10. Cuibono

    reforming the police is like reforming schools.
    instead we should realize , as Illich tried to teach us, that these institutions most often create the very problems they purport to address. and safety, like learning , does not mainly occur within the perverse framework of these institutions

  11. JTMcPhee

    So many of the video-recorded police shootings and abuses display the behavior of cops working only from a script of total dominance of any situation. It’s all about DO WHAT I TELL YOU TO NOW!!! Even if the directions are “Put your hands outside the window where I can see them, shut off the engine and get out of the car and onto the ground!” Kind of ensures a “failure to acknowledge my authority,” and add that to the culture that “split-second decisions are necessary” because of the way the police set up the situation.

    Quite a good example is the recent stop and abuse of an Army lieutenant,The readily available videos are truncated to just show the cops pulling pistols on him and issuing a bunch of inconsistent orders,, then one of them pepper-spraying him, both dragging him out of his vehicle, forcing him to the ground and handcuffing him. It becomes apparent to Officer Guttierez that he has made a big booboo. He keeps the driver in cuffs through a long “negotiation” where he tries to wheedle a commitment by the driver not to make an issue of this, otherwise the cops were going to arrest him and process him with possible consequences to his career, or commit to just let it drop. That whole part of the interaction has been scrubbed from any of the media or blogspace videos I have run across.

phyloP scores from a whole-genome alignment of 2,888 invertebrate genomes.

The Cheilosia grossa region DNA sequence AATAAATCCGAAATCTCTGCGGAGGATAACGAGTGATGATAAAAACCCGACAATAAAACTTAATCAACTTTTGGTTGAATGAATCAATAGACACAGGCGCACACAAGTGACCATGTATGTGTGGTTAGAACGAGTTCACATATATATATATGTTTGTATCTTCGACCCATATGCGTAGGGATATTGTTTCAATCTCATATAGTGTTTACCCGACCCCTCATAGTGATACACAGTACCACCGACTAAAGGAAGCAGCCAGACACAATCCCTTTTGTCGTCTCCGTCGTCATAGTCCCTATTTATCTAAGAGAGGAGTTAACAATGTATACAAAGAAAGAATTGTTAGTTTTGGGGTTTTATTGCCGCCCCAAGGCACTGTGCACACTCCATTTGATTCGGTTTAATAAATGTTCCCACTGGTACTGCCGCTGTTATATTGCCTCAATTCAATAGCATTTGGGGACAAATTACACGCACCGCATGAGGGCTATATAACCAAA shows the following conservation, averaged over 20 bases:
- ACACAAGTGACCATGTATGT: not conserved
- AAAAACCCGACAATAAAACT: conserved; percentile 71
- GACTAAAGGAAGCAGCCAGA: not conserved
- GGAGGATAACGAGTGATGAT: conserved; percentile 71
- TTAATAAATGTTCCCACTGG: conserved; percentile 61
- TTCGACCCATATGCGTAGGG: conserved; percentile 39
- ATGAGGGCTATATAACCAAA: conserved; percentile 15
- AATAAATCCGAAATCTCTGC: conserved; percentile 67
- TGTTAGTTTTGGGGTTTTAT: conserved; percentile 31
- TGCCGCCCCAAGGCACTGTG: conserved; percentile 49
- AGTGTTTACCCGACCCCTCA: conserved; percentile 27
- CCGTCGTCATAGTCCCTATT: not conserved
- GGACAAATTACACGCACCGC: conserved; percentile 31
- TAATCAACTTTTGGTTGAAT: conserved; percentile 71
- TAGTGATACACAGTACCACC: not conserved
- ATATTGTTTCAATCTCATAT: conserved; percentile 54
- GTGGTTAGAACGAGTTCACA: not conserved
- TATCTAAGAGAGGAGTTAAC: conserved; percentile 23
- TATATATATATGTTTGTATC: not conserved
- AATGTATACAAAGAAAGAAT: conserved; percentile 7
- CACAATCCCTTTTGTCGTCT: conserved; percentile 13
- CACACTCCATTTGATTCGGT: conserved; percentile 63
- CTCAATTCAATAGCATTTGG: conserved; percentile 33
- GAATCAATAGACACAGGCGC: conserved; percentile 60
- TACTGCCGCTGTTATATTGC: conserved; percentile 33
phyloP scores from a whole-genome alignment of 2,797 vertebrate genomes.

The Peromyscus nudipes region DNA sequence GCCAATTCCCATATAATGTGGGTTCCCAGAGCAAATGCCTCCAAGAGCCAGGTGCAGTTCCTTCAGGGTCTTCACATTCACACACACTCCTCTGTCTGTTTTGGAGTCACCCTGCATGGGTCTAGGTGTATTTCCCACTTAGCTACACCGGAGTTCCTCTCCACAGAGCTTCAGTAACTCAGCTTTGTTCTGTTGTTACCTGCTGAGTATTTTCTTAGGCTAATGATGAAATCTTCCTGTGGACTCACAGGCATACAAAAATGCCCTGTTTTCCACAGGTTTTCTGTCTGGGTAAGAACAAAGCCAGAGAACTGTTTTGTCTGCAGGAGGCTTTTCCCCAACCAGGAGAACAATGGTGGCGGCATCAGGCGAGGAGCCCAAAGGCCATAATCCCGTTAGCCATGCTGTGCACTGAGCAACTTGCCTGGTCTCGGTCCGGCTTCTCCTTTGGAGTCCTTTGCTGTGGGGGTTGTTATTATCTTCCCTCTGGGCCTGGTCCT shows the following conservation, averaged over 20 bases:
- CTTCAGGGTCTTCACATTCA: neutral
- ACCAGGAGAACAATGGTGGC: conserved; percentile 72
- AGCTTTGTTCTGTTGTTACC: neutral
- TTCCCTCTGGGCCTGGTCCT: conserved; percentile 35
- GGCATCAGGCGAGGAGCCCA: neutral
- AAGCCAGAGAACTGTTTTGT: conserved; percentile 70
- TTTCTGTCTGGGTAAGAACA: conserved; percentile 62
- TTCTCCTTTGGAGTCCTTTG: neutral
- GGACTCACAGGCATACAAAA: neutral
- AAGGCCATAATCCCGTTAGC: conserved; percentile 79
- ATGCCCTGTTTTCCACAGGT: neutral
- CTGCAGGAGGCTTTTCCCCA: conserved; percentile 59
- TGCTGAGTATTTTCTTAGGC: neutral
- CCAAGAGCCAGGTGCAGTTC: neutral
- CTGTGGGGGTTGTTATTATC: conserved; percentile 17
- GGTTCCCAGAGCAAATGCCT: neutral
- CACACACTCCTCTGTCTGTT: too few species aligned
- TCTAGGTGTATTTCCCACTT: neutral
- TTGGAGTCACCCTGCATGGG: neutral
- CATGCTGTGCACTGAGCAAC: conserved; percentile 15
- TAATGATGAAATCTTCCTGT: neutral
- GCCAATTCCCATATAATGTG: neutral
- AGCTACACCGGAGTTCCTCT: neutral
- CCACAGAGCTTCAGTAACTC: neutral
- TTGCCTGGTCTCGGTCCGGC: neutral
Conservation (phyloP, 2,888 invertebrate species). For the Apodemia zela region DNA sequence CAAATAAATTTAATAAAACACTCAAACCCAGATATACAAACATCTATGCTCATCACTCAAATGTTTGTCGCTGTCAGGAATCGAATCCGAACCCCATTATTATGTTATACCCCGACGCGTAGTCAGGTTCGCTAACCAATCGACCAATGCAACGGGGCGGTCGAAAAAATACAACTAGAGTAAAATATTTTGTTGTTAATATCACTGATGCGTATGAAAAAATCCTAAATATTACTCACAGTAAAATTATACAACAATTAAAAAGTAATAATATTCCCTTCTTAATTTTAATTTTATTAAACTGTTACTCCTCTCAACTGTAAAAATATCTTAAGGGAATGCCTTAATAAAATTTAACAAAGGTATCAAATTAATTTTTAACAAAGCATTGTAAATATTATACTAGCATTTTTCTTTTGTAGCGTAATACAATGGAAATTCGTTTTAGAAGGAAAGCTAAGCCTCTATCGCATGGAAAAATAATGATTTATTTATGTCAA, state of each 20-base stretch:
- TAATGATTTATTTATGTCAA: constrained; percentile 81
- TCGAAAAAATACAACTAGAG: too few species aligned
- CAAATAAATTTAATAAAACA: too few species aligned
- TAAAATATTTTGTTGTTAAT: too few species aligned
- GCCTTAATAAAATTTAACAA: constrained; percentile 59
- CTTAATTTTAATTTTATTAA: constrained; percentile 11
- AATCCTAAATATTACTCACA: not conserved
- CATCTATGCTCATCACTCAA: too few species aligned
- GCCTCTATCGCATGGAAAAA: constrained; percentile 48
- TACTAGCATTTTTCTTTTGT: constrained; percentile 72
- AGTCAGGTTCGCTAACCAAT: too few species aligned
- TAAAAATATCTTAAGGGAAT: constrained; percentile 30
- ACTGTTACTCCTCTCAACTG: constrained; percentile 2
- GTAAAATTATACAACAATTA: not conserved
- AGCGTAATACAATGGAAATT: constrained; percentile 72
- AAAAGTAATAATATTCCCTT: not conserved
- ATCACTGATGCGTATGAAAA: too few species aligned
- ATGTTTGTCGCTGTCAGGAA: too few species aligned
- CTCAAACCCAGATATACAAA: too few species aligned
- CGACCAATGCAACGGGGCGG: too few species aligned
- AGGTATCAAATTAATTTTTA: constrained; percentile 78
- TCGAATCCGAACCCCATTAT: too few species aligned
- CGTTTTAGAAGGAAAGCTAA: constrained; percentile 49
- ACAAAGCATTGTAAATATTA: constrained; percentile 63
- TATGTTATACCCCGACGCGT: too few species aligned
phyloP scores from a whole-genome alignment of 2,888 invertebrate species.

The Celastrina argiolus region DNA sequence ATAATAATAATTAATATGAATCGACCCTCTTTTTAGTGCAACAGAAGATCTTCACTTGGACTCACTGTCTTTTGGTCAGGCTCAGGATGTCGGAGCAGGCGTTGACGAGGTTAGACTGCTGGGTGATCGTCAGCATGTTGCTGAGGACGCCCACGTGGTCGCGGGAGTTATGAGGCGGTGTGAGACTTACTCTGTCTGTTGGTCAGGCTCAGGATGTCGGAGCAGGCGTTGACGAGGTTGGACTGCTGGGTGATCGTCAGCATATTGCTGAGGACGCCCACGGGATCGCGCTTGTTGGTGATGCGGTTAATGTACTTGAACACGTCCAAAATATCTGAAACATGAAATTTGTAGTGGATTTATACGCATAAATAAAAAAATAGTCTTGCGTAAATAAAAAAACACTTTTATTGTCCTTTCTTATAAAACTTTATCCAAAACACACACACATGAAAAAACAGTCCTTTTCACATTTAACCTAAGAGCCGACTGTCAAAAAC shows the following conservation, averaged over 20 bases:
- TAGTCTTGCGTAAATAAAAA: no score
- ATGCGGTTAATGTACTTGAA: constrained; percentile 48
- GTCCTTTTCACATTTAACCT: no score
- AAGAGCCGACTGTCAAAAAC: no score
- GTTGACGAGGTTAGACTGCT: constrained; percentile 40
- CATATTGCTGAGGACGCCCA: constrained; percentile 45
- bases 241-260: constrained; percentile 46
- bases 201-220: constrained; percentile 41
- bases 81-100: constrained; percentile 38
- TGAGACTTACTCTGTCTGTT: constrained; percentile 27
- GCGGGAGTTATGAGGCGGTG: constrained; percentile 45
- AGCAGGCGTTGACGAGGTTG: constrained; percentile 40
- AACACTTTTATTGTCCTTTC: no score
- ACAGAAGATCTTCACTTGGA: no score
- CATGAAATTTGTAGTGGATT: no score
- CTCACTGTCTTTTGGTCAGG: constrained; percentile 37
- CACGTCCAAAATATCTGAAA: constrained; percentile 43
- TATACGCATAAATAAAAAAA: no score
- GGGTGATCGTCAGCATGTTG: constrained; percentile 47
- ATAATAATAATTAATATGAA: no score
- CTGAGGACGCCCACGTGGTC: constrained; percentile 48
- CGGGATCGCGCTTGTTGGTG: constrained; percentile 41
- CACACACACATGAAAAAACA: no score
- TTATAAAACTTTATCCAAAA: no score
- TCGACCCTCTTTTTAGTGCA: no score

So if it does turn out that the cops have made a f@ck-up, and in the event that it has not turned out with a dead “civilian,” then the police try to browbeat the person whose ‘rights” they have crushed into not following up. Hard to produce any significant changes in police/minority interactions when the cops are ‘entitled” to demand and get “compliance,” with whatever outrageous commands they issue.

  12. christopher lee

    It is almost unfathomable that no ideal police / community relationship exists with the Black community anywhere in the US. There is NO best practice, no model, nor blueprint for a problem that goes back one-hundred years. I actively follow vera Justice, John Jay and Atba Goff’s Center for Police Equity.

    I figure by now someone would have gotten it right. America is not longer the can do country; we are can don’t country.

    Our society may not be capable of fairly policing poor people and instead should look at breaking up residential segregation.

Comments are closed.